Furious PM 'kicked desk' over lost tax data

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Gordon Brown was so angry when the Government lost child benefit records on 25 million people that he kicked over a Downing Street desk, according to a documentary.

The claim follows a spate of rumours that Mr Brown has had temper tantrums, been rude to secretaries and smashed mobile phones as Labour slumped to its lowest opinion poll ratings since records began.

A Dispatches programme for Channel 4, "Gordon Brown – where did it all go wrong?", on Monday gives a flavour of the hostile reviews the Prime Minister can expect as he prepares to mark his first anniversary in the job on 27 June.

One of the turning points came when HM Revenue & Customs lost two discs with information on 7.25 million families last November. "When they told Gordon that the discs containing half the nation's details had been lost, he's supposed to have been so furious that he kicked the nearest desk," Sue Cameron, a Financial Times journalist, tells the show.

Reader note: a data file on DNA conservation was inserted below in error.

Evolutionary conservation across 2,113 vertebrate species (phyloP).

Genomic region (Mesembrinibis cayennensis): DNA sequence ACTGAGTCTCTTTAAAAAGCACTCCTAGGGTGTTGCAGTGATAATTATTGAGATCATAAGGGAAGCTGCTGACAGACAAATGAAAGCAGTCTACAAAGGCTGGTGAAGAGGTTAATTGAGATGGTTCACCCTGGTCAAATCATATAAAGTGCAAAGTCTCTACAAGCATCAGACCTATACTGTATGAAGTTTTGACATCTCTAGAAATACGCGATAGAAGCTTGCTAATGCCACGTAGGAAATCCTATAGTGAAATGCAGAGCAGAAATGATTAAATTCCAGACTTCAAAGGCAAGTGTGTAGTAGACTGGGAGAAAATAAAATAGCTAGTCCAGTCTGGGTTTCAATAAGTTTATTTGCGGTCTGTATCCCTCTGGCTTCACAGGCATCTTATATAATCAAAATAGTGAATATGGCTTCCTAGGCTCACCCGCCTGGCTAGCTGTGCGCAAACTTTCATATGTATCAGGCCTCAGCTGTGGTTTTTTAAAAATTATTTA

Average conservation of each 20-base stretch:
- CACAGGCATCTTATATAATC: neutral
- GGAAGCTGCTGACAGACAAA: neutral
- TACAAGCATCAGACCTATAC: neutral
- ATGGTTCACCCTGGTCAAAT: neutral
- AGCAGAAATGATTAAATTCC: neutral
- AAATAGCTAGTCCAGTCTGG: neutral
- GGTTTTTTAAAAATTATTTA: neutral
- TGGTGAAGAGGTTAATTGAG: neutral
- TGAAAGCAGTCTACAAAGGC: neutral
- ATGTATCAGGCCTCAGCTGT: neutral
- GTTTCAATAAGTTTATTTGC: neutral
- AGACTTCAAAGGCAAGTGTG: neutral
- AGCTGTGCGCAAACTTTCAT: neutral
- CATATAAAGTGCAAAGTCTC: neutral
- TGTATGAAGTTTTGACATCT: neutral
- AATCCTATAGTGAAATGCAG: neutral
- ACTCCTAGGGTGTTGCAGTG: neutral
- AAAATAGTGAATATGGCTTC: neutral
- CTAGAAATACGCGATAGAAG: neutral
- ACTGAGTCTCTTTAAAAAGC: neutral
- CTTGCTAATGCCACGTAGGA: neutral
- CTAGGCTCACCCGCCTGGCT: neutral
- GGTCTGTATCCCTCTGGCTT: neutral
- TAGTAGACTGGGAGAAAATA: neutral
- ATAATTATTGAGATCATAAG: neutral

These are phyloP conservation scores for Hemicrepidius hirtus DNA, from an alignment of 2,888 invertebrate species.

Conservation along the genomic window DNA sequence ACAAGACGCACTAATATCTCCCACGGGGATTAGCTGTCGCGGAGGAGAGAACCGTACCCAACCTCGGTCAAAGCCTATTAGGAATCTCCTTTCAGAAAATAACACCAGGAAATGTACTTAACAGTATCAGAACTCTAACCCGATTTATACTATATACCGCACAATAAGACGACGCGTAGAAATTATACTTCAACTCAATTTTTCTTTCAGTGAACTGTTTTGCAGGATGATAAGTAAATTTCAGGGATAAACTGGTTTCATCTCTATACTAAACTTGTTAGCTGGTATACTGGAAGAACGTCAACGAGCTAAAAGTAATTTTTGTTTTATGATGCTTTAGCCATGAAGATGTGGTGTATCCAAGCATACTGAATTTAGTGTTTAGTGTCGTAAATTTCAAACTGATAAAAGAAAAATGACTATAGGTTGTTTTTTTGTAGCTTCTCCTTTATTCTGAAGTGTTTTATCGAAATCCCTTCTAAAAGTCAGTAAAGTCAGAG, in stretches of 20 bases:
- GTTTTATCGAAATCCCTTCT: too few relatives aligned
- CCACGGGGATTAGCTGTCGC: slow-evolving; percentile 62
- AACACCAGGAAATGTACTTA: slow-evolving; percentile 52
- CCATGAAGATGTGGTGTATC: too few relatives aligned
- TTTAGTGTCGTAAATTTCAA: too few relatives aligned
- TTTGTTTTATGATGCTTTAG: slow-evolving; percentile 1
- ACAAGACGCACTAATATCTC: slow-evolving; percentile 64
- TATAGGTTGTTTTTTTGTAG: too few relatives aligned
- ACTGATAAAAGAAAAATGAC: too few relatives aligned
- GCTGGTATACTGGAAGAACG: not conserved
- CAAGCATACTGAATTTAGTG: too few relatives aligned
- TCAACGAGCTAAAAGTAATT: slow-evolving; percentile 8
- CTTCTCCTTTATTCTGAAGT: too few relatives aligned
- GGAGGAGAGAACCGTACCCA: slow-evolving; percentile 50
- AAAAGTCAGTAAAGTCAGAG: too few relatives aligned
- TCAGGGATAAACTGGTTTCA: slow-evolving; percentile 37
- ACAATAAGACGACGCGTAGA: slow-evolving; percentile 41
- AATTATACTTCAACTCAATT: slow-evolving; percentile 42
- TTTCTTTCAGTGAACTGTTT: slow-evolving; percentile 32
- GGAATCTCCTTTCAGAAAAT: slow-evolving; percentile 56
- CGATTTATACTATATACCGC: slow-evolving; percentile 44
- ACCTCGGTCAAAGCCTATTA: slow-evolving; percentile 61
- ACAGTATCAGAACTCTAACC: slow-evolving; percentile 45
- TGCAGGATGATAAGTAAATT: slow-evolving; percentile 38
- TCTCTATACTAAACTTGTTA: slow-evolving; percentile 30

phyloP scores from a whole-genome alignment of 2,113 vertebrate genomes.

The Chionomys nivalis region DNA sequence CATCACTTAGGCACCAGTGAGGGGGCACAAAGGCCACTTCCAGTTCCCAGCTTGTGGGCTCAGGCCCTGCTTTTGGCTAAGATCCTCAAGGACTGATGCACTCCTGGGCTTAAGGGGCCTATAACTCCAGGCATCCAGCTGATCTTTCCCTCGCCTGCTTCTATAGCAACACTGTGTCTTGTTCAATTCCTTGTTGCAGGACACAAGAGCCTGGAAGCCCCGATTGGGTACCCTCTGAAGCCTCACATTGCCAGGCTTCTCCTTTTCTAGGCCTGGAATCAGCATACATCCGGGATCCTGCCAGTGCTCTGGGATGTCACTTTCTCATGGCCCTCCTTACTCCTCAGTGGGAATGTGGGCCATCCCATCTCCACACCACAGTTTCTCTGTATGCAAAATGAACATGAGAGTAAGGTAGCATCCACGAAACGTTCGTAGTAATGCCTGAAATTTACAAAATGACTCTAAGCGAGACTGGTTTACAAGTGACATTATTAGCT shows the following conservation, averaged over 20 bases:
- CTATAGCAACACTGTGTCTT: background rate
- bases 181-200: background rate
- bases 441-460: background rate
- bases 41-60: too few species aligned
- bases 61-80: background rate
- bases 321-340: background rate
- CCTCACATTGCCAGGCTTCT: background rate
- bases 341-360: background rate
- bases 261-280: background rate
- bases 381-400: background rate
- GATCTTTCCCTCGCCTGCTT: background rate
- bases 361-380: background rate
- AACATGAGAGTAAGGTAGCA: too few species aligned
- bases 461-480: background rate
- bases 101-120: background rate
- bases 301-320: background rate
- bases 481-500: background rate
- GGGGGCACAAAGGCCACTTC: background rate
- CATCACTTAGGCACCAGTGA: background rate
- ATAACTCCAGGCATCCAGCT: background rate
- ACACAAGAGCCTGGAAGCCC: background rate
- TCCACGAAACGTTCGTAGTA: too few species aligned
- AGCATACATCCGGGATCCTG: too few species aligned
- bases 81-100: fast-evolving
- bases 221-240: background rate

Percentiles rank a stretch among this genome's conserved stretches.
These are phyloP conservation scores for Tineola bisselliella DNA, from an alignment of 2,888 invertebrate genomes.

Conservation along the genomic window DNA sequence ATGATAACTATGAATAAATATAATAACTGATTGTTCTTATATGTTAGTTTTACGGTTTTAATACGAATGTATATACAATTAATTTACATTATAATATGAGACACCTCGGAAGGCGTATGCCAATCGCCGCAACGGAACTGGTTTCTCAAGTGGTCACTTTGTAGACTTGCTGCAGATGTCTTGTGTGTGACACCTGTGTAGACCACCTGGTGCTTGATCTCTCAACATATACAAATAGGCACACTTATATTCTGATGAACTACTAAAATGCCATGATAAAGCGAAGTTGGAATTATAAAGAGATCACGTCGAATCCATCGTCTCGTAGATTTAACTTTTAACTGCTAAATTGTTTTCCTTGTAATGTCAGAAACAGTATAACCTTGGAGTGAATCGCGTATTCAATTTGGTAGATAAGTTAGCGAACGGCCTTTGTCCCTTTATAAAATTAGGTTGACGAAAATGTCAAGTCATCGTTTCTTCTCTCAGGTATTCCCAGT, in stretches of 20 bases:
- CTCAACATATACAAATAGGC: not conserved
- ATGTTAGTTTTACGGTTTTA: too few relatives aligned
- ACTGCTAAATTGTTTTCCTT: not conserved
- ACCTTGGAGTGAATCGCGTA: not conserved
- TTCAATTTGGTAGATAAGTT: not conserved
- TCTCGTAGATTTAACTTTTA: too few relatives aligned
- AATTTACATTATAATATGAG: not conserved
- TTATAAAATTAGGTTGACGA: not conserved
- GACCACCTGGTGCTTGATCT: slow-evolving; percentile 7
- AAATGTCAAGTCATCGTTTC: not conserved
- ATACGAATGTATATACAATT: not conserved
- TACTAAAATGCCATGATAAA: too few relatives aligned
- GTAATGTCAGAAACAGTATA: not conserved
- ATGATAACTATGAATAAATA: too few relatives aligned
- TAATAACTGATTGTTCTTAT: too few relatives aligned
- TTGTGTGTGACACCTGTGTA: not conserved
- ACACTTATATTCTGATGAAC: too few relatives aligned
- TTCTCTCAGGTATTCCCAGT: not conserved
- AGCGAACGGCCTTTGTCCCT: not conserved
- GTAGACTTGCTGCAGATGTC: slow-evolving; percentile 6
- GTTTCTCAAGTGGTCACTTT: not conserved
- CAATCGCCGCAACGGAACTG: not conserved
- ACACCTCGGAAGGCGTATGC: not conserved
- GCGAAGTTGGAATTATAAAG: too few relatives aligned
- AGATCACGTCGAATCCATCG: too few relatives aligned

Last night, aides of Mr Brown said no one else would have been in the room when he was told about the lost discs in a call from the Chancellor, Alistair Darling. "There was no dramatic moment when we thought, 'Oh my God, we've lost the child benefit discs', so I don't know how anyone else can know his reaction," said one member of his inner circle. Mr Darling tells the show: "I was phoned at home on a Saturday morning and my initial reaction was ... probably unprintable."

Aides dismissed rumours he had broken three mobile phones by throwing them at a wall. They also denied a report he had insulted the group of secretaries who serve the Prime Minister.

One senior Labour figure told the show that Mr Brown was "playing fast and loose with the electorate" by going to Iraq to try to upstage the Conservative Party conference and then "stealing" the Tories' plans to cut inheritance tax.

The presenter Andrew Rawnsley claimed Mr Brown, not Mr Darling, was the architect of last October's pre-Budget report. The Chancellor admits in the show that he would have handled it differently.

Vince Cable, the Liberal Democrats' deputy leader, reveals he was congratulated by cabinet members after likening the Prime Minister to "Mr Bean".